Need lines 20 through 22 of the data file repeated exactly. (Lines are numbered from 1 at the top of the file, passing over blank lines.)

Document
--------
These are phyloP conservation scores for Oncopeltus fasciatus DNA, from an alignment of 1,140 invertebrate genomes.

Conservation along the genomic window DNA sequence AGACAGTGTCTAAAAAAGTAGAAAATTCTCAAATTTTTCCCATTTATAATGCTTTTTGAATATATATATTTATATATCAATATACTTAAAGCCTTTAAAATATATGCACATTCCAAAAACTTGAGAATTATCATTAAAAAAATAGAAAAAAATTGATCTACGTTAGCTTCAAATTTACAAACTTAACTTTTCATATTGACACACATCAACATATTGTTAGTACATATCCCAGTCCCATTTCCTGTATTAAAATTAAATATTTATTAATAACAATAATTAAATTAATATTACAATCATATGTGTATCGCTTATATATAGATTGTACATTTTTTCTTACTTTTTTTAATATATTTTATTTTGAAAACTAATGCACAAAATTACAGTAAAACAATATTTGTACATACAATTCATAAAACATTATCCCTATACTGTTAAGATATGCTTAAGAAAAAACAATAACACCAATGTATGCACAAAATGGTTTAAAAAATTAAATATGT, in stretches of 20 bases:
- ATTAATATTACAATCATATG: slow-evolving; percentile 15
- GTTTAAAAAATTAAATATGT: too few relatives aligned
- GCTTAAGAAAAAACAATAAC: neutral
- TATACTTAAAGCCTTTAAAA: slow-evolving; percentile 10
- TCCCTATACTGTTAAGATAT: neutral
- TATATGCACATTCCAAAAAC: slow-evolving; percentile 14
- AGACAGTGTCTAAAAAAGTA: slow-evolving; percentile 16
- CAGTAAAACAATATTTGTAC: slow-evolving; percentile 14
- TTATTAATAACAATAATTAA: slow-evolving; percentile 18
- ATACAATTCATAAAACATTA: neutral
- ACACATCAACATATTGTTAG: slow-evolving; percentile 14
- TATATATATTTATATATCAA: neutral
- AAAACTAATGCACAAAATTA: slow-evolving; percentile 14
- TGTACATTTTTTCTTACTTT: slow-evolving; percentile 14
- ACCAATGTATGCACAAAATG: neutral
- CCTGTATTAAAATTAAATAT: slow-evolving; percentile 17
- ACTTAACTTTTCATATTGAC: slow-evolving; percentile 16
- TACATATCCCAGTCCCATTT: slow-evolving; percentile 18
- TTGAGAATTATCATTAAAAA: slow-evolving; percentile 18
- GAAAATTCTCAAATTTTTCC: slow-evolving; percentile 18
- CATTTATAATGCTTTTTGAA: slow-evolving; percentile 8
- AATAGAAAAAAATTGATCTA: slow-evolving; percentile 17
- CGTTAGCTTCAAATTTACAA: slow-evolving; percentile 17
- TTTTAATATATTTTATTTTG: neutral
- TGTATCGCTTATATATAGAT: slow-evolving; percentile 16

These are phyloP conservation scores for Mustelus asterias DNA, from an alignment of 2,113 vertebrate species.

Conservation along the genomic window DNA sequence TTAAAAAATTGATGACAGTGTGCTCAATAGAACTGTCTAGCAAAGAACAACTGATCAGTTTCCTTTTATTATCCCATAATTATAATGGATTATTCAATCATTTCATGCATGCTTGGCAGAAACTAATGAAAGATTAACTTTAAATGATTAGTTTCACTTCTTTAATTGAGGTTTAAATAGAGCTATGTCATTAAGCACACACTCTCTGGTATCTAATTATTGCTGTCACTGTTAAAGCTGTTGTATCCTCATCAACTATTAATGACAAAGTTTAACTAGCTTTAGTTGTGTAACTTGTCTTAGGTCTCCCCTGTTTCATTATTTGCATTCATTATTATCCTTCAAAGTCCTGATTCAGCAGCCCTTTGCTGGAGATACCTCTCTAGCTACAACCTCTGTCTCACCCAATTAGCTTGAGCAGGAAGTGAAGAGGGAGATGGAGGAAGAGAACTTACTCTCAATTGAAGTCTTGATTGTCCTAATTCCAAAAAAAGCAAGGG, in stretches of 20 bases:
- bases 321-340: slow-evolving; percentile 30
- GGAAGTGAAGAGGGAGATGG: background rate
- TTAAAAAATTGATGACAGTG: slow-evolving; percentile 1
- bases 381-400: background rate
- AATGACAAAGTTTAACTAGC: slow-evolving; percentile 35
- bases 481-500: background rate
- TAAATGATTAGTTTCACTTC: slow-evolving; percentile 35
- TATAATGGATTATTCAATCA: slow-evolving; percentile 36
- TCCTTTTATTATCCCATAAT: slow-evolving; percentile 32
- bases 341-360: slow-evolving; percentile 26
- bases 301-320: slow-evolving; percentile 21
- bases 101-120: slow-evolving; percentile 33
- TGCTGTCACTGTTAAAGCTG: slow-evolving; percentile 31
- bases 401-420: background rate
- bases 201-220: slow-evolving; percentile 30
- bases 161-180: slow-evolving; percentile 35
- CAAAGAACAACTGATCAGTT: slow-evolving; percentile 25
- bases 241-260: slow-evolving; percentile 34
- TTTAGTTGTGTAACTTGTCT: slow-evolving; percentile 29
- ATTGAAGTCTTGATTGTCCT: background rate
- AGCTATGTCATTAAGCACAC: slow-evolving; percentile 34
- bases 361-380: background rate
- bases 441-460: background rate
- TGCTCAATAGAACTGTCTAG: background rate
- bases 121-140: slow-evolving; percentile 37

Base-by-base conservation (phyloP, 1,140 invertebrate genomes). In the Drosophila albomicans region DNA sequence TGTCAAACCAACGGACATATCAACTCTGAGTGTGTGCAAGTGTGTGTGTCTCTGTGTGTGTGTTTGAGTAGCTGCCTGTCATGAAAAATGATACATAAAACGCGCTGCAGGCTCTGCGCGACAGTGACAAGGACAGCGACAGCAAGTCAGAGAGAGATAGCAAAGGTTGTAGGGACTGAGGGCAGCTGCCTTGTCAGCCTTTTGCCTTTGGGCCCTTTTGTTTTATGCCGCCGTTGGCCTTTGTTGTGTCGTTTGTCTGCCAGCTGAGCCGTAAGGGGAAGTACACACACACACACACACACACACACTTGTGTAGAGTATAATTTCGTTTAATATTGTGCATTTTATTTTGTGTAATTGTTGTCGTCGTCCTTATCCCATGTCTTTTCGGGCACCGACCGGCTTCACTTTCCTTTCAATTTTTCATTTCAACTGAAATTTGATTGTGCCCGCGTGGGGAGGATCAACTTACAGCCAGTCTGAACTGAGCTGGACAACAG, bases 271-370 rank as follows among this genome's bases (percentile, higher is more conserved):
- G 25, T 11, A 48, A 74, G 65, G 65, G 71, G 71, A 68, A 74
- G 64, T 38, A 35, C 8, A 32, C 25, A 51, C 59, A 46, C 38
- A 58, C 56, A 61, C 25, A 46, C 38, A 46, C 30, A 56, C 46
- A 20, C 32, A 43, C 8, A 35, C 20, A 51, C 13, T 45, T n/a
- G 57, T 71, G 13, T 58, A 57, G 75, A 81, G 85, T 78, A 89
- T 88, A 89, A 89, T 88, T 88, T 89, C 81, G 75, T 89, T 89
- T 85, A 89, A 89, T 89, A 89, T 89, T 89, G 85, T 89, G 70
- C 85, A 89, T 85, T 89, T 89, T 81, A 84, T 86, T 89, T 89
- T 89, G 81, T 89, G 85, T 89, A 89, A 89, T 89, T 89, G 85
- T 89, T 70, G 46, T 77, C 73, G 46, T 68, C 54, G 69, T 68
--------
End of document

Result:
- TACATATCCCAGTCCCATTT: slow-evolving; percentile 18
- TTGAGAATTATCATTAAAAA: slow-evolving; percentile 18
- GAAAATTCTCAAATTTTTCC: slow-evolving; percentile 18